The piece repeats previous claims that Russia’s industrial-grade propaganda apparatus has fixed its gaze upon the United States, and while so far some of these efforts on places like Facebook are so ham-fisted as to be comical, some of them are absolutely astounding in their scope and architecture. Like the Facebook group of Russian trolls that encourage followers to visit an art exhibit named “Material Evidence” hosted in Chelsea, New York City. The effort, funded by anonymous overseas donors, claims to show the “other side” of the Ukranian conflict and Syrian civil war not shown by Western media:
“Then there were the pictures from the Ukrainian revolution, which focused almost exclusively on the Right Sector, a small group of violent, right-wing, anti-Russian protesters with a fondness for black balaclavas. Russian authorities have seized upon Right Sector to paint the entire revolution, backed by a huge swath of Ukrainian society, as orchestrated by neo-fascist thugs. The show’s decision to juxtapose the rebellions in Syria and Ukraine was never clearly explained, perhaps because the only connection possible was that both targeted leaders supported by Russia. On the floor in front of many of the photos sat the actual items that appeared in them, displayed under glass cases. How, exactly, did organizers procure the very same battered motorcycle helmet that a Ukrainian protester wore in a photo while brawling with riot police? Who had fronted the money to purchase a mangled white van, supposedly used by Syrian rebels in a botched suicide bombing, and transport it to New York City?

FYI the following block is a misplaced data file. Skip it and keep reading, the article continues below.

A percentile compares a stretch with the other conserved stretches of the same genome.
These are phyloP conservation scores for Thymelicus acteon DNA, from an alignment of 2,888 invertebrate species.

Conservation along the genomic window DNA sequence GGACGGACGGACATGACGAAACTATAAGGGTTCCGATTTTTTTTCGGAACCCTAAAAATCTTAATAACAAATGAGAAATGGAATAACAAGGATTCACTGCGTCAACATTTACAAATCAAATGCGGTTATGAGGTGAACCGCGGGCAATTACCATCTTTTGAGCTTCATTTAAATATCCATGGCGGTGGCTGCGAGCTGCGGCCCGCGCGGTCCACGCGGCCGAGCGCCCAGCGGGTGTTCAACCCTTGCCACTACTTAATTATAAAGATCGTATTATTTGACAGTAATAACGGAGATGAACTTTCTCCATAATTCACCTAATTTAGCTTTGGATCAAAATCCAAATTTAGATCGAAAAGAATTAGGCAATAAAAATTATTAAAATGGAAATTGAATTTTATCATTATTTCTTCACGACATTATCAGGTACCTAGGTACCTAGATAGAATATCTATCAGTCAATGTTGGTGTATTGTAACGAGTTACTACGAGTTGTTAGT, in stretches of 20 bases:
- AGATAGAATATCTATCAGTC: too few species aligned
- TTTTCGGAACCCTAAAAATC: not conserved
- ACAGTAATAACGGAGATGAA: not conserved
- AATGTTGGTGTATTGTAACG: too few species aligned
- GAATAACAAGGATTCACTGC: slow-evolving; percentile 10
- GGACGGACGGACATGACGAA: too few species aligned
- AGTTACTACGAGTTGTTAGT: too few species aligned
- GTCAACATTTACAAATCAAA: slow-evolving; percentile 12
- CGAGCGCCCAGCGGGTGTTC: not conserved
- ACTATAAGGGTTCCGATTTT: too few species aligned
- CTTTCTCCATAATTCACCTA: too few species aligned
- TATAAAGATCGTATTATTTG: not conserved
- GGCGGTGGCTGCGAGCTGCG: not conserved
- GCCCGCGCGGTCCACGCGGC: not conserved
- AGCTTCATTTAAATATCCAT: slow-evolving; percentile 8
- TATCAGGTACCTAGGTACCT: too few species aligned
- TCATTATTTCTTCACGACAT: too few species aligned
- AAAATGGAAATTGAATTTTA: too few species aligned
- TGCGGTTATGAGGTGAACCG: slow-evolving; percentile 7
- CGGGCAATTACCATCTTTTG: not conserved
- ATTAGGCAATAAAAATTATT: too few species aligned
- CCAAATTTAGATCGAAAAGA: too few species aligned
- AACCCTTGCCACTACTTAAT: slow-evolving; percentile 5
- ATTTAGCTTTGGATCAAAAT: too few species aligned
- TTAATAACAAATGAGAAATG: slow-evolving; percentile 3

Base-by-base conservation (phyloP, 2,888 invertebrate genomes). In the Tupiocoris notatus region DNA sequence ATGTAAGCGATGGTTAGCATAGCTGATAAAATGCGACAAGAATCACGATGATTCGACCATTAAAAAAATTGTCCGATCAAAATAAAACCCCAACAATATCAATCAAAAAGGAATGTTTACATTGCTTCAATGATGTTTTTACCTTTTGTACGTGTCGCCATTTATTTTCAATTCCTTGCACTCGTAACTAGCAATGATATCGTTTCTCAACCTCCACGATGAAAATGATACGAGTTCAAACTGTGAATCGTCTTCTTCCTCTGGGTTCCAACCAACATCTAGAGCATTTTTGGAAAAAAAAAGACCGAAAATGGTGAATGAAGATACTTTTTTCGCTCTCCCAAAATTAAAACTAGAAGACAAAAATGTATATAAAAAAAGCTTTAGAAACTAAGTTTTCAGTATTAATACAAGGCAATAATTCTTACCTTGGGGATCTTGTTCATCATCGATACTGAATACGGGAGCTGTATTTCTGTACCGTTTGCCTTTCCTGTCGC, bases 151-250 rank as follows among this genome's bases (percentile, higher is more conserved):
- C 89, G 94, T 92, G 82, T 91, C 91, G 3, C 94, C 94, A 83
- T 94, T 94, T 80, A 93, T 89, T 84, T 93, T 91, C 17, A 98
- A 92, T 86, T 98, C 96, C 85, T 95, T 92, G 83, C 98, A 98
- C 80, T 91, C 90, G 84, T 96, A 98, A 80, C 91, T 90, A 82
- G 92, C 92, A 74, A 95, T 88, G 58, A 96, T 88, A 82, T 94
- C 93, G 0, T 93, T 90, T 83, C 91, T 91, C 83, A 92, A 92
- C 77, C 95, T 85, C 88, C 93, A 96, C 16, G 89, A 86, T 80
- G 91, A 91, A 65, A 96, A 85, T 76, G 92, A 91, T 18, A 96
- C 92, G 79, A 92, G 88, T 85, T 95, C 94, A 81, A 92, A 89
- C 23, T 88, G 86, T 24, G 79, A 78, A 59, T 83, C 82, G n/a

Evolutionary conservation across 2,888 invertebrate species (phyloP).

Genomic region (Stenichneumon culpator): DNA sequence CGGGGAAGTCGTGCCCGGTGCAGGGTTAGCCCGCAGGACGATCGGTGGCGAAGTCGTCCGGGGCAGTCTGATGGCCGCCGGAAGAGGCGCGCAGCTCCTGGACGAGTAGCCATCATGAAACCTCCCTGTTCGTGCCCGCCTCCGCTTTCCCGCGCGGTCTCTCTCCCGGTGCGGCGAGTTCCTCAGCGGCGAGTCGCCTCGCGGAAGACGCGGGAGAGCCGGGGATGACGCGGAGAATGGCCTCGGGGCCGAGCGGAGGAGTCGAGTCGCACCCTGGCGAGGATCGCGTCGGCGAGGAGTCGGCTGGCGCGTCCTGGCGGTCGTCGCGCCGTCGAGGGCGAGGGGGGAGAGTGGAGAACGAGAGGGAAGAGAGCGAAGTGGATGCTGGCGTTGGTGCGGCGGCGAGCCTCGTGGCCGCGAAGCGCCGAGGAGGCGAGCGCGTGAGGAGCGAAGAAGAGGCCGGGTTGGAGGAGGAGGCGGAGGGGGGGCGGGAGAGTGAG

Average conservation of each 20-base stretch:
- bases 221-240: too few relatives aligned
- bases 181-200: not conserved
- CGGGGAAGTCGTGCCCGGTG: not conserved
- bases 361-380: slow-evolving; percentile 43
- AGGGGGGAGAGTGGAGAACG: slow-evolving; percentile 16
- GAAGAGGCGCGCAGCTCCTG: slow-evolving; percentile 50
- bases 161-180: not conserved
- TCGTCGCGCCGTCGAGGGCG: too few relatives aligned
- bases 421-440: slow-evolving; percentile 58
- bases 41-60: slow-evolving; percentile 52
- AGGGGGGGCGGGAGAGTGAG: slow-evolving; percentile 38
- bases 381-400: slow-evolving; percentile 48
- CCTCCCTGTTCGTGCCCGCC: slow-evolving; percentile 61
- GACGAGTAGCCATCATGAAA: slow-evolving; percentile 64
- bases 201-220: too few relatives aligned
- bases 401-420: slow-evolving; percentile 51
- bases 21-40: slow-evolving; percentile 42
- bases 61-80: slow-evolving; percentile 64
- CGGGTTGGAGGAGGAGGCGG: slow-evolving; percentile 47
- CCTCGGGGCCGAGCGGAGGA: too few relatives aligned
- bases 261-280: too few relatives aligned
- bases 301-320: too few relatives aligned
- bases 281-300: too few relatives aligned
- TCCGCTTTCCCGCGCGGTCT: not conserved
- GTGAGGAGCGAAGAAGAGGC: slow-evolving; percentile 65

Let that sink in for a second. Armies of fake U.S. Facebook accounts, sending followers to an entirely fake art exhibit in New York, promoted by an army of fake and hijacked Twitter accounts — all of it tied to Russia’s Internet Research Agency. At one point in his documentation efforts, Chen makes contact and meets up with a supposed Internet Research Agency employee and her brother, only to later discover the entire meeting is a staged photo op, later used by “news organizations” tied to Internet Research to discredit Chen as a neo nazi supporter. That story soon ballooned into a series of other Russian news stories accusing Chen of being BFFs with the NSA, CIA, and neo nazis, accompanied with snazzy videos to “prove” it.
So again, yes, most countries engage in propaganda. That’s not really being disputed. Most Americans at this point are at least marginally aware of the propaganda used to sell recent wars conducted by the United States — and the complicit behavior of the media in these efforts to this day stinks up the hallowed halls of most “respected” American news outlets (the same outlets that love to lecture bloggers on what news really is). But what Putin is up to is a propaganda war against the entire internet, and it makes dystopian visions by the likes of Orwell and Terry Gilliam look like Hardy Boy mysteries. Of course none of that matters because I’m clearly a Western imperialist puppy murderer, and this article was funded by the CIA, as commenters below will be sure to illustrate.